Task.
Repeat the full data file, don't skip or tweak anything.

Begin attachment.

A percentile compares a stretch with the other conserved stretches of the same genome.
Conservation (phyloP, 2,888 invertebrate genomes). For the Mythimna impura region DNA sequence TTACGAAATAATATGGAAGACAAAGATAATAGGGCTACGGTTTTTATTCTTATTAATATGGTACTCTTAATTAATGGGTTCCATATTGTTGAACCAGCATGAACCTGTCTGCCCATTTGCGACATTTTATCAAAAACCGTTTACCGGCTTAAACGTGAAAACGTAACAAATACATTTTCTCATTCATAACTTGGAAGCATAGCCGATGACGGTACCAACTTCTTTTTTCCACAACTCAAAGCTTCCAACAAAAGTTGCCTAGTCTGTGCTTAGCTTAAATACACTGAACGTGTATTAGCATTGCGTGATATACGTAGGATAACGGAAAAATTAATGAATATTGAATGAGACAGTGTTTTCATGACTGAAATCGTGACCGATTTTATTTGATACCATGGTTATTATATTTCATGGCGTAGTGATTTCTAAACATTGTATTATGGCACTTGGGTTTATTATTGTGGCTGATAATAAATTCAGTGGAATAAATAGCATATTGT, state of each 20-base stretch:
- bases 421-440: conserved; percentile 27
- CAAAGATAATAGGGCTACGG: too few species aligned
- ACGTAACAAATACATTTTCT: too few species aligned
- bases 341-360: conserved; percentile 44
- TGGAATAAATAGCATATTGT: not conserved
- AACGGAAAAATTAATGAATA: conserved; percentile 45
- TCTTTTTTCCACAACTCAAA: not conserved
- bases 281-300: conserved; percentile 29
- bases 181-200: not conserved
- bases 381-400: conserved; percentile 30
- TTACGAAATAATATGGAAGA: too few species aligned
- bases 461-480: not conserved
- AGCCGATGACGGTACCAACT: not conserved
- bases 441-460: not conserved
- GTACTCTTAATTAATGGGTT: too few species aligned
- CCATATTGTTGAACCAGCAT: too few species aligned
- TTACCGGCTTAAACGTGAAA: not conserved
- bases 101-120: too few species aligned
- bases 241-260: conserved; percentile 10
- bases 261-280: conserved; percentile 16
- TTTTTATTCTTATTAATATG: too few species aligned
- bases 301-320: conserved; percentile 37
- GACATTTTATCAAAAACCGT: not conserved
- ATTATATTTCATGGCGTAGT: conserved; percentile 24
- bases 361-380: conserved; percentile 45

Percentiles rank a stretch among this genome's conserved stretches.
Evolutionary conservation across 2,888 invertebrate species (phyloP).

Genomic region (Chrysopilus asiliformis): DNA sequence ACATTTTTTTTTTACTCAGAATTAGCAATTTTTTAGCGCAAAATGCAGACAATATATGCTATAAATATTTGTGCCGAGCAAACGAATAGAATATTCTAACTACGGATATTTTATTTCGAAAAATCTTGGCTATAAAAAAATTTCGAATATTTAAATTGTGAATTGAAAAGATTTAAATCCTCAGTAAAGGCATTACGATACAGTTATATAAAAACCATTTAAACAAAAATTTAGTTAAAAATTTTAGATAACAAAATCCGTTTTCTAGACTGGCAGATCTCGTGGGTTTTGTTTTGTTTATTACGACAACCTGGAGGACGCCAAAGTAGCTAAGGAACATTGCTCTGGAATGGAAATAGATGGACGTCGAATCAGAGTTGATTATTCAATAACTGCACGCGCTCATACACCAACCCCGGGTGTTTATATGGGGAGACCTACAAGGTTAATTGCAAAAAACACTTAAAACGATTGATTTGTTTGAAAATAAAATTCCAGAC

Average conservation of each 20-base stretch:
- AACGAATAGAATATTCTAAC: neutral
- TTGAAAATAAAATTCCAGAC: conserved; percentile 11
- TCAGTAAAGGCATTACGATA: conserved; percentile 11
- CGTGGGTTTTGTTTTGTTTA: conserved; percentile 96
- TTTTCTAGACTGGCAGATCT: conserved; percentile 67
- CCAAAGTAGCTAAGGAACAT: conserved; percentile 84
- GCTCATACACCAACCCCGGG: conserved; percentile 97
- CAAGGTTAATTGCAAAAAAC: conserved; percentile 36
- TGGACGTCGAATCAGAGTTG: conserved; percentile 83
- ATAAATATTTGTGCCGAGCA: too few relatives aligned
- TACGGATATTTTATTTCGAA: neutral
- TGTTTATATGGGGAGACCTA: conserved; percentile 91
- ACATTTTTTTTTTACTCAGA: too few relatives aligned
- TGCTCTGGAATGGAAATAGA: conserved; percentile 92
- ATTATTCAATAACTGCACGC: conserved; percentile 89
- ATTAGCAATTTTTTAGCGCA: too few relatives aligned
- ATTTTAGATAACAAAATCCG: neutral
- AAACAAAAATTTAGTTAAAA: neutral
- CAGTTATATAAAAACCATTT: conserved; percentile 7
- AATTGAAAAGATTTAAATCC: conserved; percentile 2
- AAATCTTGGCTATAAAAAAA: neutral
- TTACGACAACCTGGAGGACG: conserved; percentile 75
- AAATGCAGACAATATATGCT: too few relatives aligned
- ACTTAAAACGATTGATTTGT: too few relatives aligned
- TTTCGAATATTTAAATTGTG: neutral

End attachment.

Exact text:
A percentile compares a stretch with the other conserved stretches of the same genome.
Conservation (phyloP, 2,888 invertebrate genomes). For the Mythimna impura region DNA sequence TTACGAAATAATATGGAAGACAAAGATAATAGGGCTACGGTTTTTATTCTTATTAATATGGTACTCTTAATTAATGGGTTCCATATTGTTGAACCAGCATGAACCTGTCTGCCCATTTGCGACATTTTATCAAAAACCGTTTACCGGCTTAAACGTGAAAACGTAACAAATACATTTTCTCATTCATAACTTGGAAGCATAGCCGATGACGGTACCAACTTCTTTTTTCCACAACTCAAAGCTTCCAACAAAAGTTGCCTAGTCTGTGCTTAGCTTAAATACACTGAACGTGTATTAGCATTGCGTGATATACGTAGGATAACGGAAAAATTAATGAATATTGAATGAGACAGTGTTTTCATGACTGAAATCGTGACCGATTTTATTTGATACCATGGTTATTATATTTCATGGCGTAGTGATTTCTAAACATTGTATTATGGCACTTGGGTTTATTATTGTGGCTGATAATAAATTCAGTGGAATAAATAGCATATTGT, state of each 20-base stretch:
- bases 421-440: conserved; percentile 27
- CAAAGATAATAGGGCTACGG: too few species aligned
- ACGTAACAAATACATTTTCT: too few species aligned
- bases 341-360: conserved; percentile 44
- TGGAATAAATAGCATATTGT: not conserved
- AACGGAAAAATTAATGAATA: conserved; percentile 45
- TCTTTTTTCCACAACTCAAA: not conserved
- bases 281-300: conserved; percentile 29
- bases 181-200: not conserved
- bases 381-400: conserved; percentile 30
- TTACGAAATAATATGGAAGA: too few species aligned
- bases 461-480: not conserved
- AGCCGATGACGGTACCAACT: not conserved
- bases 441-460: not conserved
- GTACTCTTAATTAATGGGTT: too few species aligned
- CCATATTGTTGAACCAGCAT: too few species aligned
- TTACCGGCTTAAACGTGAAA: not conserved
- bases 101-120: too few species aligned
- bases 241-260: conserved; percentile 10
- bases 261-280: conserved; percentile 16
- TTTTTATTCTTATTAATATG: too few species aligned
- bases 301-320: conserved; percentile 37
- GACATTTTATCAAAAACCGT: not conserved
- ATTATATTTCATGGCGTAGT: conserved; percentile 24
- bases 361-380: conserved; percentile 45

Percentiles rank a stretch among this genome's conserved stretches.
Evolutionary conservation across 2,888 invertebrate species (phyloP).

Genomic region (Chrysopilus asiliformis): DNA sequence ACATTTTTTTTTTACTCAGAATTAGCAATTTTTTAGCGCAAAATGCAGACAATATATGCTATAAATATTTGTGCCGAGCAAACGAATAGAATATTCTAACTACGGATATTTTATTTCGAAAAATCTTGGCTATAAAAAAATTTCGAATATTTAAATTGTGAATTGAAAAGATTTAAATCCTCAGTAAAGGCATTACGATACAGTTATATAAAAACCATTTAAACAAAAATTTAGTTAAAAATTTTAGATAACAAAATCCGTTTTCTAGACTGGCAGATCTCGTGGGTTTTGTTTTGTTTATTACGACAACCTGGAGGACGCCAAAGTAGCTAAGGAACATTGCTCTGGAATGGAAATAGATGGACGTCGAATCAGAGTTGATTATTCAATAACTGCACGCGCTCATACACCAACCCCGGGTGTTTATATGGGGAGACCTACAAGGTTAATTGCAAAAAACACTTAAAACGATTGATTTGTTTGAAAATAAAATTCCAGAC

Average conservation of each 20-base stretch:
- AACGAATAGAATATTCTAAC: neutral
- TTGAAAATAAAATTCCAGAC: conserved; percentile 11
- TCAGTAAAGGCATTACGATA: conserved; percentile 11
- CGTGGGTTTTGTTTTGTTTA: conserved; percentile 96
- TTTTCTAGACTGGCAGATCT: conserved; percentile 67
- CCAAAGTAGCTAAGGAACAT: conserved; percentile 84
- GCTCATACACCAACCCCGGG: conserved; percentile 97
- CAAGGTTAATTGCAAAAAAC: conserved; percentile 36
- TGGACGTCGAATCAGAGTTG: conserved; percentile 83
- ATAAATATTTGTGCCGAGCA: too few relatives aligned
- TACGGATATTTTATTTCGAA: neutral
- TGTTTATATGGGGAGACCTA: conserved; percentile 91
- ACATTTTTTTTTTACTCAGA: too few relatives aligned
- TGCTCTGGAATGGAAATAGA: conserved; percentile 92
- ATTATTCAATAACTGCACGC: conserved; percentile 89
- ATTAGCAATTTTTTAGCGCA: too few relatives aligned
- ATTTTAGATAACAAAATCCG: neutral
- AAACAAAAATTTAGTTAAAA: neutral
- CAGTTATATAAAAACCATTT: conserved; percentile 7
- AATTGAAAAGATTTAAATCC: conserved; percentile 2
- AAATCTTGGCTATAAAAAAA: neutral
- TTACGACAACCTGGAGGACG: conserved; percentile 75
- AAATGCAGACAATATATGCT: too few relatives aligned
- ACTTAAAACGATTGATTTGT: too few relatives aligned
- TTTCGAATATTTAAATTGTG: neutral